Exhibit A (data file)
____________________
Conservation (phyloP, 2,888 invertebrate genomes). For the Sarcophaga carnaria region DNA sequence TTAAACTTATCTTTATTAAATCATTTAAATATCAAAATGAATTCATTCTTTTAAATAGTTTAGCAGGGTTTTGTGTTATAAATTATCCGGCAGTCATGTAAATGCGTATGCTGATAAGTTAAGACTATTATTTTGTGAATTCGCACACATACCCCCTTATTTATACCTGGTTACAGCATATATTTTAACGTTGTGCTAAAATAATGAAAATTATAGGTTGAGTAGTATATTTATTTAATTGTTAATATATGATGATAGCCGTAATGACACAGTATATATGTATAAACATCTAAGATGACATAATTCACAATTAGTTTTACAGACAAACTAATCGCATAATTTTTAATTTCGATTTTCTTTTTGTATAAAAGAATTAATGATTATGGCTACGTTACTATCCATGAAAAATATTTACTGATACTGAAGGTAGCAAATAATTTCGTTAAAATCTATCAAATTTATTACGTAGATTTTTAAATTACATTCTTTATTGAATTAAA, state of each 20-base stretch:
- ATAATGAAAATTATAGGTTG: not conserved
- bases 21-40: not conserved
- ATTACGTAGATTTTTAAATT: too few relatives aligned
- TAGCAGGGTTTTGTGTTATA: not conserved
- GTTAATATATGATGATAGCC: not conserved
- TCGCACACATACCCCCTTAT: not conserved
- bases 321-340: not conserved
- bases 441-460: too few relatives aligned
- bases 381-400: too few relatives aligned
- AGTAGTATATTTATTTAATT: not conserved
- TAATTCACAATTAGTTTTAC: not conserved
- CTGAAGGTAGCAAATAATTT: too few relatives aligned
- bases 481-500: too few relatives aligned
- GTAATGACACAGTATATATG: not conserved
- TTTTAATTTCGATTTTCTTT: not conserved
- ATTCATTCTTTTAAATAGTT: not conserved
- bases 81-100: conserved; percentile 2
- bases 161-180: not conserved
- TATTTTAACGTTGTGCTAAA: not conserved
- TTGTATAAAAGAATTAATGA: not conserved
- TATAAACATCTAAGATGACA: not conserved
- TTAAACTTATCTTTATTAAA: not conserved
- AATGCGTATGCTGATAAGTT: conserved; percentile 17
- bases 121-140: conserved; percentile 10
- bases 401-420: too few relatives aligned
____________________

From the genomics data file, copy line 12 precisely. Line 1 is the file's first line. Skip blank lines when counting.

- TAATTCACAATTAGTTTTAC: not conserved